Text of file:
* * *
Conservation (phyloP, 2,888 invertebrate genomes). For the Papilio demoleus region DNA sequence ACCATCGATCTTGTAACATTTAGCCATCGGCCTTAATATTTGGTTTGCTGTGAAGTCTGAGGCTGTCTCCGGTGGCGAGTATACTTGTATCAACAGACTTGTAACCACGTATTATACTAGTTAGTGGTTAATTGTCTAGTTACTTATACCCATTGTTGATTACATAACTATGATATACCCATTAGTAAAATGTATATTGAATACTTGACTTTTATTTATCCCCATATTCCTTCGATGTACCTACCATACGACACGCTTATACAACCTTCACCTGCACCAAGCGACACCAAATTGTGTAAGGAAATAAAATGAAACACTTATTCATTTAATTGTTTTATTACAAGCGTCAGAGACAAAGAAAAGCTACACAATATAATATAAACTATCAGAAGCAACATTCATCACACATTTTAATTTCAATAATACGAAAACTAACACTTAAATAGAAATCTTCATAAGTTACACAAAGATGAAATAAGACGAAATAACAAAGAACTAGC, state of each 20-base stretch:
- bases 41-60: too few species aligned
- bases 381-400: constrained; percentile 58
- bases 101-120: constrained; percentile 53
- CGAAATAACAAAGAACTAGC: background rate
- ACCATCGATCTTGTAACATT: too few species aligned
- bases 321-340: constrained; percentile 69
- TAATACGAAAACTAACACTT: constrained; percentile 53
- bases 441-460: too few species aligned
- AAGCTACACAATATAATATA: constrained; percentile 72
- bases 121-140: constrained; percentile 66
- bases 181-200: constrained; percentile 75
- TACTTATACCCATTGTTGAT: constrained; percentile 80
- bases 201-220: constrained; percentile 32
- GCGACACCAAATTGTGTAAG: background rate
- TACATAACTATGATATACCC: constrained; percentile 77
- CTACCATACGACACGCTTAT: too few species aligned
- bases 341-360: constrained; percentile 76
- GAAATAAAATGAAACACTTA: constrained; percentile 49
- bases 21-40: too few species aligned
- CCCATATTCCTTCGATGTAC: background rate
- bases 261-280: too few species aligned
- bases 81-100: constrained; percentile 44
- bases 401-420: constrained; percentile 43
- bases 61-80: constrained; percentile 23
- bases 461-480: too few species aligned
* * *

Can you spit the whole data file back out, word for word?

Conservation (phyloP, 2,888 invertebrate genomes). For the Papilio demoleus region DNA sequence ACCATCGATCTTGTAACATTTAGCCATCGGCCTTAATATTTGGTTTGCTGTGAAGTCTGAGGCTGTCTCCGGTGGCGAGTATACTTGTATCAACAGACTTGTAACCACGTATTATACTAGTTAGTGGTTAATTGTCTAGTTACTTATACCCATTGTTGATTACATAACTATGATATACCCATTAGTAAAATGTATATTGAATACTTGACTTTTATTTATCCCCATATTCCTTCGATGTACCTACCATACGACACGCTTATACAACCTTCACCTGCACCAAGCGACACCAAATTGTGTAAGGAAATAAAATGAAACACTTATTCATTTAATTGTTTTATTACAAGCGTCAGAGACAAAGAAAAGCTACACAATATAATATAAACTATCAGAAGCAACATTCATCACACATTTTAATTTCAATAATACGAAAACTAACACTTAAATAGAAATCTTCATAAGTTACACAAAGATGAAATAAGACGAAATAACAAAGAACTAGC, state of each 20-base stretch:
- bases 41-60: too few species aligned
- bases 381-400: constrained; percentile 58
- bases 101-120: constrained; percentile 53
- CGAAATAACAAAGAACTAGC: background rate
- ACCATCGATCTTGTAACATT: too few species aligned
- bases 321-340: constrained; percentile 69
- TAATACGAAAACTAACACTT: constrained; percentile 53
- bases 441-460: too few species aligned
- AAGCTACACAATATAATATA: constrained; percentile 72
- bases 121-140: constrained; percentile 66
- bases 181-200: constrained; percentile 75
- TACTTATACCCATTGTTGAT: constrained; percentile 80
- bases 201-220: constrained; percentile 32
- GCGACACCAAATTGTGTAAG: background rate
- TACATAACTATGATATACCC: constrained; percentile 77
- CTACCATACGACACGCTTAT: too few species aligned
- bases 341-360: constrained; percentile 76
- GAAATAAAATGAAACACTTA: constrained; percentile 49
- bases 21-40: too few species aligned
- CCCATATTCCTTCGATGTAC: background rate
- bases 261-280: too few species aligned
- bases 81-100: constrained; percentile 44
- bases 401-420: constrained; percentile 43
- bases 61-80: constrained; percentile 23
- bases 461-480: too few species aligned